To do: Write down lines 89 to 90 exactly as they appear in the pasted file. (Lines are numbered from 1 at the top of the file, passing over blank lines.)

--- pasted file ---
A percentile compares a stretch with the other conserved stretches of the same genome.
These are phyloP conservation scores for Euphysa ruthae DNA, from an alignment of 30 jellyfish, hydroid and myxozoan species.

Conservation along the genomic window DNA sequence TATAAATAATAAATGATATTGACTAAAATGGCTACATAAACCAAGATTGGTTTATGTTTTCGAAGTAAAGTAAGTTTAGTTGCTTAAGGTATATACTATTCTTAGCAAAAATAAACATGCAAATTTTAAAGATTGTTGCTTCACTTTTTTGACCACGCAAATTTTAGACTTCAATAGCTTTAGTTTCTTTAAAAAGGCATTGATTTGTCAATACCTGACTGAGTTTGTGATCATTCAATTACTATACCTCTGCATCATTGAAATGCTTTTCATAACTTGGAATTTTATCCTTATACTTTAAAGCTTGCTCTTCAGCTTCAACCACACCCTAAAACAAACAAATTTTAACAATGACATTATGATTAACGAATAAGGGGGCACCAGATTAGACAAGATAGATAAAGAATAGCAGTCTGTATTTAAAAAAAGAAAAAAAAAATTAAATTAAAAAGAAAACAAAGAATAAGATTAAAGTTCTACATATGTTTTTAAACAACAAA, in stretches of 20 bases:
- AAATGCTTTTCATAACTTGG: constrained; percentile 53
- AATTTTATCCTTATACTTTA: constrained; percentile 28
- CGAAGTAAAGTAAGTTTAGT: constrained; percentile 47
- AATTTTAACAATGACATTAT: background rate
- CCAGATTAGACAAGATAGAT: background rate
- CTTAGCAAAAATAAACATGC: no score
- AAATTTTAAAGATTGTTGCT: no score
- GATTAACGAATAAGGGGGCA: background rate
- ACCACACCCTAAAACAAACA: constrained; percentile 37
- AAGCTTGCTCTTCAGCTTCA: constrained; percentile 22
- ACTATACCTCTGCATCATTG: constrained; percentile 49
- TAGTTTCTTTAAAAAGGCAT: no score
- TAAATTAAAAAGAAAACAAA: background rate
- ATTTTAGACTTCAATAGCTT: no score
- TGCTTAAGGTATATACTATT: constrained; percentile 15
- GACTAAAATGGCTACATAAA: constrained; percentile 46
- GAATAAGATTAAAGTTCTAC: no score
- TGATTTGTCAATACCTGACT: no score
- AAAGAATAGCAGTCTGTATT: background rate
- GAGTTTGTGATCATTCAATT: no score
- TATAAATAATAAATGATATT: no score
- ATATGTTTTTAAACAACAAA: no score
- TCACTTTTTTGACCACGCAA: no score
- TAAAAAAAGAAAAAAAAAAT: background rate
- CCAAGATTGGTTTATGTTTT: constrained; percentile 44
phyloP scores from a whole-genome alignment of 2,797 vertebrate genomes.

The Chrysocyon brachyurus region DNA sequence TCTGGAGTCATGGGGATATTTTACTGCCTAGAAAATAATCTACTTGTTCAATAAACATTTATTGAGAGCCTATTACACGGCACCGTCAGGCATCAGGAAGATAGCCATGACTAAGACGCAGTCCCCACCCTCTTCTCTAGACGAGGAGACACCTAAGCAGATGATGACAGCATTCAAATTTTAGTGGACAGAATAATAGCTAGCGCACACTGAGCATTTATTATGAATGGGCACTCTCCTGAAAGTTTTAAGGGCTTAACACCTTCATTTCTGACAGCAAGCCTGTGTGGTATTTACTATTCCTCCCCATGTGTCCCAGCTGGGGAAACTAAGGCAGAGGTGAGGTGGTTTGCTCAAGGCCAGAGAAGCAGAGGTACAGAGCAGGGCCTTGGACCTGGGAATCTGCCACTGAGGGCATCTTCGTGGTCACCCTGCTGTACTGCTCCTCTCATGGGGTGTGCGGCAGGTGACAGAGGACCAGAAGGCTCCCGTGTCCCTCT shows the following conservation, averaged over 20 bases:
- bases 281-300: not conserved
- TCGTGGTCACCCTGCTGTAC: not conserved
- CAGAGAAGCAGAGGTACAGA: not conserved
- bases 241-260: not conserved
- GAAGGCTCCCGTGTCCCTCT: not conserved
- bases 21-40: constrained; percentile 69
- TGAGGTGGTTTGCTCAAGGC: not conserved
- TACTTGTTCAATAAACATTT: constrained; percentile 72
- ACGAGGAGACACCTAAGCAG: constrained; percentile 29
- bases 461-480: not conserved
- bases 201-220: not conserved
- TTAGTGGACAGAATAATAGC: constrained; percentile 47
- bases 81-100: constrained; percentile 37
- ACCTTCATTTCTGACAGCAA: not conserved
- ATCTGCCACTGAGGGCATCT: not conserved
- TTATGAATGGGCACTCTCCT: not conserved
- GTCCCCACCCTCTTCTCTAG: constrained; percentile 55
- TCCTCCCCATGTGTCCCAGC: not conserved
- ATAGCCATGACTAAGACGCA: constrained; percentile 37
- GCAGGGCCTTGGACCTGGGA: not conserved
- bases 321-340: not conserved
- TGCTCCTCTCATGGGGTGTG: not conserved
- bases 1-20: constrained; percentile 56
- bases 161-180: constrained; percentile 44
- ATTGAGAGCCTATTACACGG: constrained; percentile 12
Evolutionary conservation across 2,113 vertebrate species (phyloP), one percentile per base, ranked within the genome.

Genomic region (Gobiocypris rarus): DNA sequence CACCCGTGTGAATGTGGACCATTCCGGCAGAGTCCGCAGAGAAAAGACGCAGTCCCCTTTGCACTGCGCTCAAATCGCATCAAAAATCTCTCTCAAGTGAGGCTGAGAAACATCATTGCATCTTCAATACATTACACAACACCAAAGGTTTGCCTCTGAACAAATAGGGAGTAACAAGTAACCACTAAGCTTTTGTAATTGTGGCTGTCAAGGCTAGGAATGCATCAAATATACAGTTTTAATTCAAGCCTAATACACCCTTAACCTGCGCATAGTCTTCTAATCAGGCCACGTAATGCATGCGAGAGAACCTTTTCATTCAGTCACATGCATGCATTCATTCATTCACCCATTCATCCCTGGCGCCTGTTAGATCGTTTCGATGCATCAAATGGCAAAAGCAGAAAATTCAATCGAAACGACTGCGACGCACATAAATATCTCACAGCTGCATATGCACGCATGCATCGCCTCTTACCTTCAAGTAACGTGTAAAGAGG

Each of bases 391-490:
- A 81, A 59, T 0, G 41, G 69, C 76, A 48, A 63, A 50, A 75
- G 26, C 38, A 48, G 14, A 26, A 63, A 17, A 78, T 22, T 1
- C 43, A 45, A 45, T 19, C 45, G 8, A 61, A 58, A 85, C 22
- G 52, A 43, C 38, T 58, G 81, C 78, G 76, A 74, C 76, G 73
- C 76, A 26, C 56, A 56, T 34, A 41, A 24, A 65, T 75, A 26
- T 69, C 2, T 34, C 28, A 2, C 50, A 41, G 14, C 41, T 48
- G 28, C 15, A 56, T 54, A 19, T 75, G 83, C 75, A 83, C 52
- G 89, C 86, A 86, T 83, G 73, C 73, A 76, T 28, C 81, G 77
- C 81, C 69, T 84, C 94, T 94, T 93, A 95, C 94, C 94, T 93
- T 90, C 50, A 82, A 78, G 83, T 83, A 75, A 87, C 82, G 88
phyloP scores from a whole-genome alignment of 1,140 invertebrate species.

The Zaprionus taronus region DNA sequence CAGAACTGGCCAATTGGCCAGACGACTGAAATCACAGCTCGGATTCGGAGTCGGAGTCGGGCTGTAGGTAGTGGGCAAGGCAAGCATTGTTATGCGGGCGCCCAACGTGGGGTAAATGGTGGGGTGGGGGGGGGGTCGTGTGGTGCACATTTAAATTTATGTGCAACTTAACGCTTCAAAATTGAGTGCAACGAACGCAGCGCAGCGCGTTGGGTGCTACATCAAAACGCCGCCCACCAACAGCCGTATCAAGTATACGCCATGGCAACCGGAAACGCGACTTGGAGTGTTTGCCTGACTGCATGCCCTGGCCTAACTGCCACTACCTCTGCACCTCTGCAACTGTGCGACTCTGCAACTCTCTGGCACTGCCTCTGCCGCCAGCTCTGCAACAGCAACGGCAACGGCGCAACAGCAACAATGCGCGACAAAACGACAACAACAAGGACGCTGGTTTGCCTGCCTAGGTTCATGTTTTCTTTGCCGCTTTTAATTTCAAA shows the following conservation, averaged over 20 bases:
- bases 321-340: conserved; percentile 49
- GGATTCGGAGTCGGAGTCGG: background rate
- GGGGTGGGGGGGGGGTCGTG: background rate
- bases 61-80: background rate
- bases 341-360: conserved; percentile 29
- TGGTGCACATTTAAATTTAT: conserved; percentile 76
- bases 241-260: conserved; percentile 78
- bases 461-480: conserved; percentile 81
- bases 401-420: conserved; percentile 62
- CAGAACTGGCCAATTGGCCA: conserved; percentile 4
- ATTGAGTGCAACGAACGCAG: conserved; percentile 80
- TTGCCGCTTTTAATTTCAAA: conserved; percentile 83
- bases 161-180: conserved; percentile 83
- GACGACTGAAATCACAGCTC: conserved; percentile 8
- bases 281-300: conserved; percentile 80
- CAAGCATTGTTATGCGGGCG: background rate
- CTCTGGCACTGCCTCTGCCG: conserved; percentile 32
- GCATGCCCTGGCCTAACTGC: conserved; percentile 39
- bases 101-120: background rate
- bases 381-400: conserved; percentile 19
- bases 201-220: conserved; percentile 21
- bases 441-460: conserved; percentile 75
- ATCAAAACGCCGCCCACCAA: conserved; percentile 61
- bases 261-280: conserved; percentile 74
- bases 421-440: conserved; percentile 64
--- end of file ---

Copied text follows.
- bases 101-120: background rate
- bases 381-400: conserved; percentile 19